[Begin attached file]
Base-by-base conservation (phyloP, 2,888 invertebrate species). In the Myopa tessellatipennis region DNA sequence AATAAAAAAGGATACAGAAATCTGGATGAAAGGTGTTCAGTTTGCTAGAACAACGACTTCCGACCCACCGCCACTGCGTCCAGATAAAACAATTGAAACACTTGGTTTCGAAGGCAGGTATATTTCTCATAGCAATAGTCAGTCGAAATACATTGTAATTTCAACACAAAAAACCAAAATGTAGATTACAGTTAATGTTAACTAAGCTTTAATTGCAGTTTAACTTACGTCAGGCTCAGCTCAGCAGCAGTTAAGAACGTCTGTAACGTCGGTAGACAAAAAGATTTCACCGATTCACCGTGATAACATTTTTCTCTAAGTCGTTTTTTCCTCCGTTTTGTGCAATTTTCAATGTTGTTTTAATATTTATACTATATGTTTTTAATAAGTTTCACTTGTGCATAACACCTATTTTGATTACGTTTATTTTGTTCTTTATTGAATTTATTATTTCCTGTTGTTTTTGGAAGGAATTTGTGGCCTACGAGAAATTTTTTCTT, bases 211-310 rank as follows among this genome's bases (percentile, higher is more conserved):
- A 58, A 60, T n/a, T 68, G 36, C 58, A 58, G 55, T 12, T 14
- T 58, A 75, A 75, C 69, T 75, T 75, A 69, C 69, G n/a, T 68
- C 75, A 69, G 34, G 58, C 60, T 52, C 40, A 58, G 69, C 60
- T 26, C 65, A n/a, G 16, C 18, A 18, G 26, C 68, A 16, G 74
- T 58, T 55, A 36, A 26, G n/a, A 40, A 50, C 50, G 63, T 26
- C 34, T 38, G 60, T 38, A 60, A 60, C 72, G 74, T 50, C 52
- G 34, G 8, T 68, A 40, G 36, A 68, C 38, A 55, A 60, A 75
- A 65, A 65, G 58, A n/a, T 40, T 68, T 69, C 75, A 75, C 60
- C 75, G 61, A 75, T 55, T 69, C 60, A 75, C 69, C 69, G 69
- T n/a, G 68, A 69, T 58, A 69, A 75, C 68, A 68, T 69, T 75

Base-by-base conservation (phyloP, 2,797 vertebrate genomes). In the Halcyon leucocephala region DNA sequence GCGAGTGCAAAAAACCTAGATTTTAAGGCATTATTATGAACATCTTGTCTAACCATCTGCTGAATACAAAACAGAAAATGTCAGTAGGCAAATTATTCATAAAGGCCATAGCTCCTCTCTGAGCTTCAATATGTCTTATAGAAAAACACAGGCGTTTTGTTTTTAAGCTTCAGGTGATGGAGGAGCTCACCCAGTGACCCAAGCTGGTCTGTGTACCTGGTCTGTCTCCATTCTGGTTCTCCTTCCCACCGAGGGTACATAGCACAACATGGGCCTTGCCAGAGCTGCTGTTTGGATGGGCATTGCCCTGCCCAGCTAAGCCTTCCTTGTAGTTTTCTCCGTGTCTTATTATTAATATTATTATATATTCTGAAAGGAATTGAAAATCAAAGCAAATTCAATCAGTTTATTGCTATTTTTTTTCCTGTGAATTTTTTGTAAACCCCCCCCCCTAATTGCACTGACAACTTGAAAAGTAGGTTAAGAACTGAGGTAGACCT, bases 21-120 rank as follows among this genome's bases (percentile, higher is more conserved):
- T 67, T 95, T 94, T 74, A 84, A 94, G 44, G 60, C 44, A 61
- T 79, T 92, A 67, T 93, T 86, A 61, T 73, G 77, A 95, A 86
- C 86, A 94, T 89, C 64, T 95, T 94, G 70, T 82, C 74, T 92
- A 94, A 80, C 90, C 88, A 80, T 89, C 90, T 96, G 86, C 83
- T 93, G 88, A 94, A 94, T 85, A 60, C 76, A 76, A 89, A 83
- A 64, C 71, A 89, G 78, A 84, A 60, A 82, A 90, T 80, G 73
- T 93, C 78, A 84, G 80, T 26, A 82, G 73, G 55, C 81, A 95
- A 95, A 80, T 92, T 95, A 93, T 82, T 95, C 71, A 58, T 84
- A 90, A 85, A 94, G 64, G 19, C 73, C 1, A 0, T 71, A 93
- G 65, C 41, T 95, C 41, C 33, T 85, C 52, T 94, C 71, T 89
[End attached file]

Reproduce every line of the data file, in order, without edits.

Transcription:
Base-by-base conservation (phyloP, 2,888 invertebrate species). In the Myopa tessellatipennis region DNA sequence AATAAAAAAGGATACAGAAATCTGGATGAAAGGTGTTCAGTTTGCTAGAACAACGACTTCCGACCCACCGCCACTGCGTCCAGATAAAACAATTGAAACACTTGGTTTCGAAGGCAGGTATATTTCTCATAGCAATAGTCAGTCGAAATACATTGTAATTTCAACACAAAAAACCAAAATGTAGATTACAGTTAATGTTAACTAAGCTTTAATTGCAGTTTAACTTACGTCAGGCTCAGCTCAGCAGCAGTTAAGAACGTCTGTAACGTCGGTAGACAAAAAGATTTCACCGATTCACCGTGATAACATTTTTCTCTAAGTCGTTTTTTCCTCCGTTTTGTGCAATTTTCAATGTTGTTTTAATATTTATACTATATGTTTTTAATAAGTTTCACTTGTGCATAACACCTATTTTGATTACGTTTATTTTGTTCTTTATTGAATTTATTATTTCCTGTTGTTTTTGGAAGGAATTTGTGGCCTACGAGAAATTTTTTCTT, bases 211-310 rank as follows among this genome's bases (percentile, higher is more conserved):
- A 58, A 60, T n/a, T 68, G 36, C 58, A 58, G 55, T 12, T 14
- T 58, A 75, A 75, C 69, T 75, T 75, A 69, C 69, G n/a, T 68
- C 75, A 69, G 34, G 58, C 60, T 52, C 40, A 58, G 69, C 60
- T 26, C 65, A n/a, G 16, C 18, A 18, G 26, C 68, A 16, G 74
- T 58, T 55, A 36, A 26, G n/a, A 40, A 50, C 50, G 63, T 26
- C 34, T 38, G 60, T 38, A 60, A 60, C 72, G 74, T 50, C 52
- G 34, G 8, T 68, A 40, G 36, A 68, C 38, A 55, A 60, A 75
- A 65, A 65, G 58, A n/a, T 40, T 68, T 69, C 75, A 75, C 60
- C 75, G 61, A 75, T 55, T 69, C 60, A 75, C 69, C 69, G 69
- T n/a, G 68, A 69, T 58, A 69, A 75, C 68, A 68, T 69, T 75

Base-by-base conservation (phyloP, 2,797 vertebrate genomes). In the Halcyon leucocephala region DNA sequence GCGAGTGCAAAAAACCTAGATTTTAAGGCATTATTATGAACATCTTGTCTAACCATCTGCTGAATACAAAACAGAAAATGTCAGTAGGCAAATTATTCATAAAGGCCATAGCTCCTCTCTGAGCTTCAATATGTCTTATAGAAAAACACAGGCGTTTTGTTTTTAAGCTTCAGGTGATGGAGGAGCTCACCCAGTGACCCAAGCTGGTCTGTGTACCTGGTCTGTCTCCATTCTGGTTCTCCTTCCCACCGAGGGTACATAGCACAACATGGGCCTTGCCAGAGCTGCTGTTTGGATGGGCATTGCCCTGCCCAGCTAAGCCTTCCTTGTAGTTTTCTCCGTGTCTTATTATTAATATTATTATATATTCTGAAAGGAATTGAAAATCAAAGCAAATTCAATCAGTTTATTGCTATTTTTTTTCCTGTGAATTTTTTGTAAACCCCCCCCCCTAATTGCACTGACAACTTGAAAAGTAGGTTAAGAACTGAGGTAGACCT, bases 21-120 rank as follows among this genome's bases (percentile, higher is more conserved):
- T 67, T 95, T 94, T 74, A 84, A 94, G 44, G 60, C 44, A 61
- T 79, T 92, A 67, T 93, T 86, A 61, T 73, G 77, A 95, A 86
- C 86, A 94, T 89, C 64, T 95, T 94, G 70, T 82, C 74, T 92
- A 94, A 80, C 90, C 88, A 80, T 89, C 90, T 96, G 86, C 83
- T 93, G 88, A 94, A 94, T 85, A 60, C 76, A 76, A 89, A 83
- A 64, C 71, A 89, G 78, A 84, A 60, A 82, A 90, T 80, G 73
- T 93, C 78, A 84, G 80, T 26, A 82, G 73, G 55, C 81, A 95
- A 95, A 80, T 92, T 95, A 93, T 82, T 95, C 71, A 58, T 84
- A 90, A 85, A 94, G 64, G 19, C 73, C 1, A 0, T 71, A 93
- G 65, C 41, T 95, C 41, C 33, T 85, C 52, T 94, C 71, T 89